Big Things Come in Small Packages – The Value of Micro-Franchise Brands
For entrepreneurs looking for small-scale business opportunities, micro-franchises might be the best route.
What is a micro-franchise? Well, it's franchising, with all of the attributes of a traditional franchise business model, but the business opportunity is typically a smaller, more scalable operation. Perfect for first-time buyers and budding entrepreneurs alike, the concepts that fall under the micro-franchise category can be owned and operated as a mobile or home-based business. The value proposition of a micro-franchise is the ability to start a small operation, targeting a specific low-cost product or service (often a niche opportunity) in a high-traffic or volume territory. In a micro-franchise operation, owners begin with a targeted community level-effort that starts small but grows as the initial profits are reinvested in the business. As for concepts, micro-franchises can be found across a wide variety of industries, but some of the most common examples include residential and commercial cleaning, kiosk-related retail operations and senior care-related businesses.
For entrepreneurs, the benefits of owning a micro-franchise brand are evident from the start.
A tight-knit brand relationship
Because micro-franchises follow a specific script on a smaller scale, initially there are several factors that mitigate the risk of the entrepreneurial venture. Thanks to their scalable nature, the relationship between franchisor and franchisee can be much more intimate — with frequent contact, guidance and check-ins. This sentiment is echoed by micro-brand franchisee Noel Trim who, along with her husband Jason, own a property maintenance franchise called Second Home Care in Kona, Hawaii. "I see our franchise as a partnership," Trim says. "I was able to learn so much from our franchise brand owner and felt he really wanted to see us succeed. I felt secure and safe making this leap with their help and leadership."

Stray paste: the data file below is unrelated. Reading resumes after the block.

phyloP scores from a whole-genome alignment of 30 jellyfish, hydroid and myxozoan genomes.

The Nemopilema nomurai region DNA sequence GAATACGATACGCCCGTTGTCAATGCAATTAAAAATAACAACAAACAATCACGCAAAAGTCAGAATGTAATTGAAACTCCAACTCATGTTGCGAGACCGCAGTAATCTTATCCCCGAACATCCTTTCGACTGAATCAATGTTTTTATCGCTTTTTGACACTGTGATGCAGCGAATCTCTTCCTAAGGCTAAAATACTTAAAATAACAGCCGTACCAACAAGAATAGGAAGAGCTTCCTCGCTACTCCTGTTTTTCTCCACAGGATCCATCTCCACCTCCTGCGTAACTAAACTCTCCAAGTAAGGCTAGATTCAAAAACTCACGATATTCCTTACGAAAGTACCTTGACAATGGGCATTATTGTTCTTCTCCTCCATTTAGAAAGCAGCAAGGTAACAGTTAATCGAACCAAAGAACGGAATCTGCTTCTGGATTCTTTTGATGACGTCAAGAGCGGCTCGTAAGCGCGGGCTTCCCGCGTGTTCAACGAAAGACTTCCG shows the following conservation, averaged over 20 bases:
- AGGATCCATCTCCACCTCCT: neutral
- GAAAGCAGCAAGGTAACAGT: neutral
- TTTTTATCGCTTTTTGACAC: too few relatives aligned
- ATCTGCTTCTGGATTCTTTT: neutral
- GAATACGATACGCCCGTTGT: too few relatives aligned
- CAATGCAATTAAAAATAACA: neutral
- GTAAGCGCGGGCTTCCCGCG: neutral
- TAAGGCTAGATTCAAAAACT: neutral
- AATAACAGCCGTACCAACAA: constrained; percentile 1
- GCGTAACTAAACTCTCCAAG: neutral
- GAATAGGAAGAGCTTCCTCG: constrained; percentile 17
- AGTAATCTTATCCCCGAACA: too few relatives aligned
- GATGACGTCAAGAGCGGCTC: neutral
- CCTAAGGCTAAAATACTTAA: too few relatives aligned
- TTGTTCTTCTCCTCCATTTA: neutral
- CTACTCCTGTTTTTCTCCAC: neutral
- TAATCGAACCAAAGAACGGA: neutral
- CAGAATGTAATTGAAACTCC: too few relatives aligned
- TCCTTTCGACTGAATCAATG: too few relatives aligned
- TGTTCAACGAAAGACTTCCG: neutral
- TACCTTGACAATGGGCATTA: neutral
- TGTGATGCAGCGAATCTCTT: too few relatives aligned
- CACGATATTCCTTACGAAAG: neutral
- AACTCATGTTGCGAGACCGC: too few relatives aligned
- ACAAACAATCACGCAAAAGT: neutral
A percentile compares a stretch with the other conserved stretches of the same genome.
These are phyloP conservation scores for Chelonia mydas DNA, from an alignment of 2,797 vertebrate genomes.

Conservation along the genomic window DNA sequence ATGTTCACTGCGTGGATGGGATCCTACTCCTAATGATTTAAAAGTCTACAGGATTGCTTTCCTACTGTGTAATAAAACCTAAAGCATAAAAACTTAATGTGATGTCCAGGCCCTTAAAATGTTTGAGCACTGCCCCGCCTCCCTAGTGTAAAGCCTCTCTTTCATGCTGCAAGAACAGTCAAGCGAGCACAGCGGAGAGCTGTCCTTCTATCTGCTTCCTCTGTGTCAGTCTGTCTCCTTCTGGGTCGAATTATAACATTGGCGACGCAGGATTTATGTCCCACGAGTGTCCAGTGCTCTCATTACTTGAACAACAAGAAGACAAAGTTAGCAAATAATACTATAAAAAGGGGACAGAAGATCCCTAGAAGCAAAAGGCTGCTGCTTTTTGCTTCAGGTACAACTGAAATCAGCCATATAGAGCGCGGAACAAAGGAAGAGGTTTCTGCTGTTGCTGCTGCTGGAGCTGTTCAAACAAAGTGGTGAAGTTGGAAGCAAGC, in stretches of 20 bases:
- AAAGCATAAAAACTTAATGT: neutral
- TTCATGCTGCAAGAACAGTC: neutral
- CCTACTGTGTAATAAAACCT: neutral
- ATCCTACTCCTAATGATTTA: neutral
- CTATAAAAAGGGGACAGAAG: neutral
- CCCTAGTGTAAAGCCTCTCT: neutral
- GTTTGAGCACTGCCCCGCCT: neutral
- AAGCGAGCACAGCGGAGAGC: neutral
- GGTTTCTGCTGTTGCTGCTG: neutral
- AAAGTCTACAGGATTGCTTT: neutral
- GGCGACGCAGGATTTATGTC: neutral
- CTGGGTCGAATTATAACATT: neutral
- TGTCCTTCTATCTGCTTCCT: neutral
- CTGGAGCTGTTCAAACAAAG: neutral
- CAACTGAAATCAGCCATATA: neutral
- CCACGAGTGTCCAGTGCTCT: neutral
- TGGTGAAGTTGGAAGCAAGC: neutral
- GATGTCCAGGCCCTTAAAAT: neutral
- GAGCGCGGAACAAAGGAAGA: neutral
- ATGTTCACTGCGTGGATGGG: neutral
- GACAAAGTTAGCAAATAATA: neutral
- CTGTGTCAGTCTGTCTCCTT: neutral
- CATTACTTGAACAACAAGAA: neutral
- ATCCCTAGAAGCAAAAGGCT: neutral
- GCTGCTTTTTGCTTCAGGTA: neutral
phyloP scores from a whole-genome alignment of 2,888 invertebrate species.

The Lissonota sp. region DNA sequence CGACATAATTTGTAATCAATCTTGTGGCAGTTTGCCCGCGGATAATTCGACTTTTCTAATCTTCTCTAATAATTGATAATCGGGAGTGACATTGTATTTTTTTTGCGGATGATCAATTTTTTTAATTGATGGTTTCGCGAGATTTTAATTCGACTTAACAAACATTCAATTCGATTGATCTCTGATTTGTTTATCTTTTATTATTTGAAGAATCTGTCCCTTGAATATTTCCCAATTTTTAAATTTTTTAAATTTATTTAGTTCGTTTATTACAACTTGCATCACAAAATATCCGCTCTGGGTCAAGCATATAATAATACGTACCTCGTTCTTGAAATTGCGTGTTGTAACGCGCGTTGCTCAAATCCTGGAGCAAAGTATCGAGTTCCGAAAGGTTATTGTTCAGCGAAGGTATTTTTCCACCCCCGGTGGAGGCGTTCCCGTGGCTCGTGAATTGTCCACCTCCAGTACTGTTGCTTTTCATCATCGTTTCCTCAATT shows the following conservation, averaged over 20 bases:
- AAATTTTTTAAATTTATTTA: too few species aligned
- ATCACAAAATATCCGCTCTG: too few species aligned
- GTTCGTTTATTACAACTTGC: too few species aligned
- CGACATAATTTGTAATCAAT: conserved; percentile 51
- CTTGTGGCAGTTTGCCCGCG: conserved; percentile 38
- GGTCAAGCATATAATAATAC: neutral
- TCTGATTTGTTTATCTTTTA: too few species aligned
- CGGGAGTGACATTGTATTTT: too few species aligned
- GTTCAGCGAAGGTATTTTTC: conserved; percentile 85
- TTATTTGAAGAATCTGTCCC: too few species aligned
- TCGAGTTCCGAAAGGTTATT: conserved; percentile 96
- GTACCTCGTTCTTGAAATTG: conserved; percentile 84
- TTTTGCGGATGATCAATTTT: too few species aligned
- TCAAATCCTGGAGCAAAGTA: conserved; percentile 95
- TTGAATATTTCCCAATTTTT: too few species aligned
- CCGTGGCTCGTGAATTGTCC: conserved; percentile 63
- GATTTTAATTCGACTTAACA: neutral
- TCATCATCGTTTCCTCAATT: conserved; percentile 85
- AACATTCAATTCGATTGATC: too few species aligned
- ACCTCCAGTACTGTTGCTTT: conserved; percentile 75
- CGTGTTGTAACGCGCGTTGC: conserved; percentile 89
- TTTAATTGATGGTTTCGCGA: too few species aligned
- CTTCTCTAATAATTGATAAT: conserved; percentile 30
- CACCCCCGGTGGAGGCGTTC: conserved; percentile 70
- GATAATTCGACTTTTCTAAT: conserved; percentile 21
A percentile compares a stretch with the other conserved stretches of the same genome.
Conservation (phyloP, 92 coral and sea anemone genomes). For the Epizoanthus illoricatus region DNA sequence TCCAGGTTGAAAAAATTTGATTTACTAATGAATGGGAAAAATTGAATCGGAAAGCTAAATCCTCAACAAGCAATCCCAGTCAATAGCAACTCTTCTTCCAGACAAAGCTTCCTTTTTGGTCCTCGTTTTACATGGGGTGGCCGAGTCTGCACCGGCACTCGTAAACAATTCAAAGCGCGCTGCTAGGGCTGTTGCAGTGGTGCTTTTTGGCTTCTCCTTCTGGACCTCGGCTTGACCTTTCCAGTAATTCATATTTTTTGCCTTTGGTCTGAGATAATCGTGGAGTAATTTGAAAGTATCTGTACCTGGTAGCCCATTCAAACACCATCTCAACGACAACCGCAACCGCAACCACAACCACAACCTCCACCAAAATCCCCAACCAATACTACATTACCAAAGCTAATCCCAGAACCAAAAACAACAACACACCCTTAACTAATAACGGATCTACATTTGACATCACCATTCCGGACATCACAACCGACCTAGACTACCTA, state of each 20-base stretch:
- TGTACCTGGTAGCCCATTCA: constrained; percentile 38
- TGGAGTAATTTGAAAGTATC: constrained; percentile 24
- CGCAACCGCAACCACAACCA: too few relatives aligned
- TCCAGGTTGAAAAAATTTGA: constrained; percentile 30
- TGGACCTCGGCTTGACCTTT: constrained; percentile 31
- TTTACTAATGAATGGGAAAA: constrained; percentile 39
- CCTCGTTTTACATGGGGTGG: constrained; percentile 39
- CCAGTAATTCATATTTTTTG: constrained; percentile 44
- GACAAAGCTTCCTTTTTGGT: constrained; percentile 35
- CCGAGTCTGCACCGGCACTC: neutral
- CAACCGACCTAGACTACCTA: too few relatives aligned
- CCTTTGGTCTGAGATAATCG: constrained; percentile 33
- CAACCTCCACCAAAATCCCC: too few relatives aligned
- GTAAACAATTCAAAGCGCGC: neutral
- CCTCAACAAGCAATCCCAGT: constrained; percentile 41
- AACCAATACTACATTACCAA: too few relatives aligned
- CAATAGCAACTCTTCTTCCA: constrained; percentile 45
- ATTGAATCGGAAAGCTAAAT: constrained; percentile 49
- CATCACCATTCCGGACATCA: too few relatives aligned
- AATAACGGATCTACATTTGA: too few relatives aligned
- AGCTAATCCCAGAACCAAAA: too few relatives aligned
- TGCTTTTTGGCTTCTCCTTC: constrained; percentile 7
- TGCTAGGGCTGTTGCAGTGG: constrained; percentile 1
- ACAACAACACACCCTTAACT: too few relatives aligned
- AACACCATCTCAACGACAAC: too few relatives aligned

Taking on less risk
Micro-franchising's roots began in less-developed countries and the concept has aided in lifting many of its entrepreneurial owners out of poverty. The "one-off" nature of these franchise opportunities typically requires less investment but offer the same upside of selling a known entity in a specific territory. Because of the operation's scalability, and usually low price-point, franchisees don't have to maintain large inventories. Thanks to the franchisor's relationships with existing vendors and suppliers, it's not at all unusual to acquire goods at a low or discounted rate. Micro-franchisors also typically provide marketing, advertising and promotional initiatives for the franchise system — one less headache for new owners. Above all, there's always less risk when you have the ability to grow and expand at your own pace.
Dipping your toes in the entrepreneurial waters
Budding entrepreneurs and existing franchisee candidates can get "skin in the game" on a much smaller scale, without a big, upfront investment with micro-franchises — yet the operation still relies on all of the benefits that come with following a proven business model. The built-in systemization of micro-franchises can be an advantageous choice for first-time business owners who want to dip a toe in the entrepreneurial waters. Of course, it's always advisable to do your own research and seek the counsel of franchising professionals to assist in your efforts. A great place to begin is with the book, "Start Your Own Business." As the subtitle says, it's the only startup book you'll ever need.